Six Modern Authors and Problems of Belief by Patrick Grant

By Patrick Grant

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BeruBe felt a strong element of personal assertiveness in the Spiritual Exercises, and rather than struggle to conform to the will to God, his 'French school' recommended the relaxation of personal will and the absorption altogether of egocentric impulses by relinquishing them in abnegation. rulle's genius, which arises rather from two other sources: his peculiar ability with language, and his insight into the complex historical circumstances within which he worked. On the question of language, Berulle deploys an original terminology for describing the life of the spirit, and can move his reader through an elevated, impassioned rhetoric.

That Huxley preferred to castigate the foolishness of temporal concerns rather than celebrate the world of images stems from his conviction that if people are to be happy they should settle for nothing but the best. In a world with no coherent religious commitment, he held that the images of art divorced from the conviction of eternity are too often distractions only, just as the techniques of science in the same situation become instruments of human self-destruction. Yet the world of images is also the world of suffering humanity - the realm of faith and the cross which Fr Benet had insisted must be recalled in a civilisation increasingly bent, with the advent of scientific materialism, on the reification of objects and people alike.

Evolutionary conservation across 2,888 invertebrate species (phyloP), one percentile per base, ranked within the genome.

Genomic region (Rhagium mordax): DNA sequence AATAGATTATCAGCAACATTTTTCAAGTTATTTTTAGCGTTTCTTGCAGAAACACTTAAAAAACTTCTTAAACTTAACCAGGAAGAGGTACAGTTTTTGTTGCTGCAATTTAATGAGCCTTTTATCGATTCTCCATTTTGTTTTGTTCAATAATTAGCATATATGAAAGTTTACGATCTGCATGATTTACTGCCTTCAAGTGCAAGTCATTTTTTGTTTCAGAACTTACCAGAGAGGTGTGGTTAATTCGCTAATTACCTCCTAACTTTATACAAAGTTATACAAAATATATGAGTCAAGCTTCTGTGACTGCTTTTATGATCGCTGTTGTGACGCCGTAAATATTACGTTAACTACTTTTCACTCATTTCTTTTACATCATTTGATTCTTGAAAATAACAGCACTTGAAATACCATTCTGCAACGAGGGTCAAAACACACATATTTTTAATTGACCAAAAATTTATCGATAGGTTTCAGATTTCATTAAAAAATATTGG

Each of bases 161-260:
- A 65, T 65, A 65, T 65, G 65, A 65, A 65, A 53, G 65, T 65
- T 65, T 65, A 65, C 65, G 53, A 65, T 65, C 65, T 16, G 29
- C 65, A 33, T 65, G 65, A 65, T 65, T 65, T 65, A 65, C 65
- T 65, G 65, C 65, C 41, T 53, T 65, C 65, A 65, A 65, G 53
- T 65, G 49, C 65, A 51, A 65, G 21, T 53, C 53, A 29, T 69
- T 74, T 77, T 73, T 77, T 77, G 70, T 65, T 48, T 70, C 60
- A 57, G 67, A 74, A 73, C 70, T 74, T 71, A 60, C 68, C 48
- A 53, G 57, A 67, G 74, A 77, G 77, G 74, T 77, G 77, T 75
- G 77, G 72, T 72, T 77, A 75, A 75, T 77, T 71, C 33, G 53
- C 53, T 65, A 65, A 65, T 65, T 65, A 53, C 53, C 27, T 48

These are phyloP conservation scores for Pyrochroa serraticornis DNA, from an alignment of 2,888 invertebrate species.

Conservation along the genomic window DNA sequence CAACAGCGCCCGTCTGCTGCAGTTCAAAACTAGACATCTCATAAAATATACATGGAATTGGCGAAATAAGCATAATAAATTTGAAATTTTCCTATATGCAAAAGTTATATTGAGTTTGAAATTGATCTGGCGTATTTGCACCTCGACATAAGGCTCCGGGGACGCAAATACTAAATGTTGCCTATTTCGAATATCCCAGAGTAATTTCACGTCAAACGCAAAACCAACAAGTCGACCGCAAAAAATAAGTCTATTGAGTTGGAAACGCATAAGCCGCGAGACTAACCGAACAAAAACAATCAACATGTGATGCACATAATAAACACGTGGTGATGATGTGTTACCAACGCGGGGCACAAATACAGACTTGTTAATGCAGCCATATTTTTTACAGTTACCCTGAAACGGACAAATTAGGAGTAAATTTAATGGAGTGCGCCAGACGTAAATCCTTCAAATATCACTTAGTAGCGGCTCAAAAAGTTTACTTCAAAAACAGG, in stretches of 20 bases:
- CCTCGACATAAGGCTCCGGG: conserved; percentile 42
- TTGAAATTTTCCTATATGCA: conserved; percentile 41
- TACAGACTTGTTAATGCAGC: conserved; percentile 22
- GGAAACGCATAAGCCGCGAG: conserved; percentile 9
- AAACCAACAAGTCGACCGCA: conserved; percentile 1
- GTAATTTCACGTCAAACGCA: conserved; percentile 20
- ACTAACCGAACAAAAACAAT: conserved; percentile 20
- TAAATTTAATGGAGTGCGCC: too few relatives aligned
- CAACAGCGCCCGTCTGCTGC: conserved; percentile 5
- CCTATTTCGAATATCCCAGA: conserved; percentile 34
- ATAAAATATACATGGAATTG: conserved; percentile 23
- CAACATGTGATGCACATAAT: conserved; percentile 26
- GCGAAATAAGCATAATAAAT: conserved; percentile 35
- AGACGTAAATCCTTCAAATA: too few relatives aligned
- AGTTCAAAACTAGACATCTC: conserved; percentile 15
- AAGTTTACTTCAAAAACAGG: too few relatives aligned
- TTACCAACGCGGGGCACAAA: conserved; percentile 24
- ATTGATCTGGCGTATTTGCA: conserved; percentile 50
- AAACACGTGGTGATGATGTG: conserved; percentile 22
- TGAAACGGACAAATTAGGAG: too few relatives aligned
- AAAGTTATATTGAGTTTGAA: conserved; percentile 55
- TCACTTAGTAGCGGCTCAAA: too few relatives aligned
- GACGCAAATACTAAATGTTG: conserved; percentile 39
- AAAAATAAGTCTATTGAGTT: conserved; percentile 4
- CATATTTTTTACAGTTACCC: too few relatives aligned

Huxley's favourite avocations, such as hypnotism and drugs, Taoism and the Tibetan Book of the Dead, are all discussed and examined. Events in his personal life appear thinly disguised, for instance the death ofhis wife (the model for Lakshmi) and of his brother Trev (Duglad), or the suggestions of his own early self in Farnaby, so clever and able and avoiding commitment. 38 To read the biography and Island together is to have the impression that Island is a curiously private book, a kind of personal reprise.

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